Thomas Edison made 1,000 unsuccessful attempts at inventing the light bulb. We all strive to be polite and practice common courtesy. However, sometimes we make mistakes, and often unconsciously.
Paying attention to these 10 blunders will help you be socially successful.
- Wiping Your Nose with Your Napkin. That’s what a handkerchief, tissue, or the restroom is for. Food and nasal discharge simply don’t mix.
- Forgetting Introductions. How many times have you been at an event where someone forgot to introduce you, or you later realized you forgot to introduce someone? If someone forgets to introduce you, introduce yourself. And if you’ve forgotten someone’s name, introduce them as “my friend” or “my colleague.”
- Ordering Other Foods Than What Your Host Offers. If you’re a guest at a banquet, private dinner, or other company or social event with a fixed menu, don’t ask the host or waiter for different foods. Eat what you can, and don’t make a fuss.
- Not Asking Questions. When in conversation, think we, not me. Conversation is a two-way street. Try the two-question rule: Ask a question then follow up their answer with another question to show that you’re interested and keep the dialogue going. Here’s an example: “Have you been to the new exhibition at SFMOMA? What did you think of the show?”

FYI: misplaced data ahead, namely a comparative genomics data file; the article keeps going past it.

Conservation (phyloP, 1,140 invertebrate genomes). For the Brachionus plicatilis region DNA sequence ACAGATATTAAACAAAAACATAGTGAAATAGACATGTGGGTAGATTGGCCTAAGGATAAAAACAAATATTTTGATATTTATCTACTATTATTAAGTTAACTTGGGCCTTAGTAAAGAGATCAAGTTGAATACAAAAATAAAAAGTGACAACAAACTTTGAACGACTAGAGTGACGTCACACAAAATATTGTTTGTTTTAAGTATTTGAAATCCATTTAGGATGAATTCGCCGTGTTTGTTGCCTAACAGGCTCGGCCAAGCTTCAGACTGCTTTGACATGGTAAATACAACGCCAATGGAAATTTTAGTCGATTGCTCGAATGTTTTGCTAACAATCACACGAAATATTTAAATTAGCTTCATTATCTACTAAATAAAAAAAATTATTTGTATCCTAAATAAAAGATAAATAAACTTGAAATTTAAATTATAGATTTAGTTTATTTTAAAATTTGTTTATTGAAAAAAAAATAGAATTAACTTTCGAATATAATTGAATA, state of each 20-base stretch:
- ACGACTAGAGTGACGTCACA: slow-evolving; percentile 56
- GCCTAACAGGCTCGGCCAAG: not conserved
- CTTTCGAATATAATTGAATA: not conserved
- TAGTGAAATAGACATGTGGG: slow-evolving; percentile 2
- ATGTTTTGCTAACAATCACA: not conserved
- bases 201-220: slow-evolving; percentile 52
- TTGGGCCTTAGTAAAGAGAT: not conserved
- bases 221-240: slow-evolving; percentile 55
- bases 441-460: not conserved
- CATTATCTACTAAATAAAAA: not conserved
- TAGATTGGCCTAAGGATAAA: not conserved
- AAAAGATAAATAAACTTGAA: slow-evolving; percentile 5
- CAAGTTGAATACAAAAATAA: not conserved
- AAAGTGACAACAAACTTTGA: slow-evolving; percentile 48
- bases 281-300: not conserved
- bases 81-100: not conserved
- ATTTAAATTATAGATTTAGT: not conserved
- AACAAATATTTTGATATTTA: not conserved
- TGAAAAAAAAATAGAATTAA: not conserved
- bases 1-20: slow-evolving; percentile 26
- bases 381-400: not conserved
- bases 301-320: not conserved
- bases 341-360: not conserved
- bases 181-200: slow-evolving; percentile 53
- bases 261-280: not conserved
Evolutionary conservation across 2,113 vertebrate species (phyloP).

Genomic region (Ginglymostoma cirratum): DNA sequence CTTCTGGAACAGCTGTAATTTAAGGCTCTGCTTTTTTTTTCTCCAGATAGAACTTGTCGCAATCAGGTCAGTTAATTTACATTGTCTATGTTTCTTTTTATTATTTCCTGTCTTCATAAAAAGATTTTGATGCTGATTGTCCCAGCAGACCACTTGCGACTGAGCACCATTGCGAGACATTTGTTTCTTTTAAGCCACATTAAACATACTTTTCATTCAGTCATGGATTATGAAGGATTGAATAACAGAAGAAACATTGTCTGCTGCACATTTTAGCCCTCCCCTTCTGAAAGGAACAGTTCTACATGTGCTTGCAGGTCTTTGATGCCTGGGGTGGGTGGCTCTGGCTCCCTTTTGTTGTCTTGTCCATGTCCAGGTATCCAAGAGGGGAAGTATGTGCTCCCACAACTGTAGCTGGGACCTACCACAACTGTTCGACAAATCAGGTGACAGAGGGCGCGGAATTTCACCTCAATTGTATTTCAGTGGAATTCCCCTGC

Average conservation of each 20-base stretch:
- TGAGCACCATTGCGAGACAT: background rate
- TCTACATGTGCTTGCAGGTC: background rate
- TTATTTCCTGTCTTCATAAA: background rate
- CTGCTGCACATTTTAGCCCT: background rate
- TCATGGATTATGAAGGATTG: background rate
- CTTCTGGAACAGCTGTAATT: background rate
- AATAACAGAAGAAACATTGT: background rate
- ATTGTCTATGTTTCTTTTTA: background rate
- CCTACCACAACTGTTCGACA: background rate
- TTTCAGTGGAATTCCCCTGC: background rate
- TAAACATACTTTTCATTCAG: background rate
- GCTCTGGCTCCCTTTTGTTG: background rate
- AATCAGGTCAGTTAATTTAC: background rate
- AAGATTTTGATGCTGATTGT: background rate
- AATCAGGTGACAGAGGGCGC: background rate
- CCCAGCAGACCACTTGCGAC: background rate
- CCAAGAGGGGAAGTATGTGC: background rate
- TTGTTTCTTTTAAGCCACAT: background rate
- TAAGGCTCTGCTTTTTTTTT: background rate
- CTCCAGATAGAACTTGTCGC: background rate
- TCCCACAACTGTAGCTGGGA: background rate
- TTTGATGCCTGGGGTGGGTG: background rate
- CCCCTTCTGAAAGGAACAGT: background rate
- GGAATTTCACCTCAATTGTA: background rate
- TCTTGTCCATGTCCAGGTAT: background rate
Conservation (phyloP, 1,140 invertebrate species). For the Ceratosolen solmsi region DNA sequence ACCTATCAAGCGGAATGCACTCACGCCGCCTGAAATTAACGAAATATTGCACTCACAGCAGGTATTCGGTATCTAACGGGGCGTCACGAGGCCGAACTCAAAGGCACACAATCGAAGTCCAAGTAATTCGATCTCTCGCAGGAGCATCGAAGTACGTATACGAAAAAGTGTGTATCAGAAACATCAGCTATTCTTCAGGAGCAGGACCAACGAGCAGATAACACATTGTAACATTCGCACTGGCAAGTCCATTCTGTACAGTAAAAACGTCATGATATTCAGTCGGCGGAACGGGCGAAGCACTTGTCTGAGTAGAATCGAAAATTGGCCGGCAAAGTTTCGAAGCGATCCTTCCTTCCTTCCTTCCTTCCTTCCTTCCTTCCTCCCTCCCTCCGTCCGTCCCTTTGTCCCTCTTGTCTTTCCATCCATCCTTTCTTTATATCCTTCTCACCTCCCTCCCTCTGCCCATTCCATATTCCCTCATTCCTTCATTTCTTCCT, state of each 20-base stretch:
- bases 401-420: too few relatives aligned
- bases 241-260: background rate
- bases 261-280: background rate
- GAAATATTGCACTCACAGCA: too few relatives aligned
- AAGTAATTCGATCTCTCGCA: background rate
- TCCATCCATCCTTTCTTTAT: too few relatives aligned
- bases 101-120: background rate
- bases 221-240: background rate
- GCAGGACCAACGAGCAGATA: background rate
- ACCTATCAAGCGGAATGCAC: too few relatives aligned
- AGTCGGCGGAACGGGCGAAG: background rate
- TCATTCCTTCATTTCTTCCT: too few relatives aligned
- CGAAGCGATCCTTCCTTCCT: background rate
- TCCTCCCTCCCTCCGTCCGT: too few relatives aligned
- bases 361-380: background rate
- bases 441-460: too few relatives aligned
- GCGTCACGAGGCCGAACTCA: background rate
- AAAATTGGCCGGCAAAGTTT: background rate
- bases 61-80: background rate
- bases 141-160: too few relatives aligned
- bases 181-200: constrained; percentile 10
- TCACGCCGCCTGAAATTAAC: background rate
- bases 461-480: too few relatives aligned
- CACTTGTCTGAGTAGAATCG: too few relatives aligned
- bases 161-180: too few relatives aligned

- Showing Up Late. If the dinner invite says 7 p.m., don’t be more than ten minutes late. In some social circles, it’s not considered polite to show up exactly on time, and showing up early is a terrible thing to do to your host. If you’re going to be much later, call your host to let him or her know.
- Not Making Eye Contact. Not looking directly at others when in conversation is rude and makes you look evasive, not to mention completely out of it socially.
- Offering TMI On Social Media. Are you sure you want to post that photo of you in a bikini? Your online presence is there for life. And no one in cyberspace wants to hear about your personal woes. Reserve those for your close friends or your therapist.
- Burning Bridges. Be nice to people on the way up, as you may need them on your way down. It’s that simple.
- Gossiping at The Office. Talking around the water cooler on Monday morning is fun, but keep the topic light: television shows, sports, or weekend activities rather than talking about other colleagues. Resist the temptation to speak out of turn or give away office secrets, or your reputation as a bad-mouther will precede you.
- Being Negative. There’s nothing worse than a toxic coworker or friend. Being negative about others and life, in general, is an emotional drain on you and will take a toll on your health and energy. Be positive around others and watch your tone and tongue.
Think – What would Lisa do?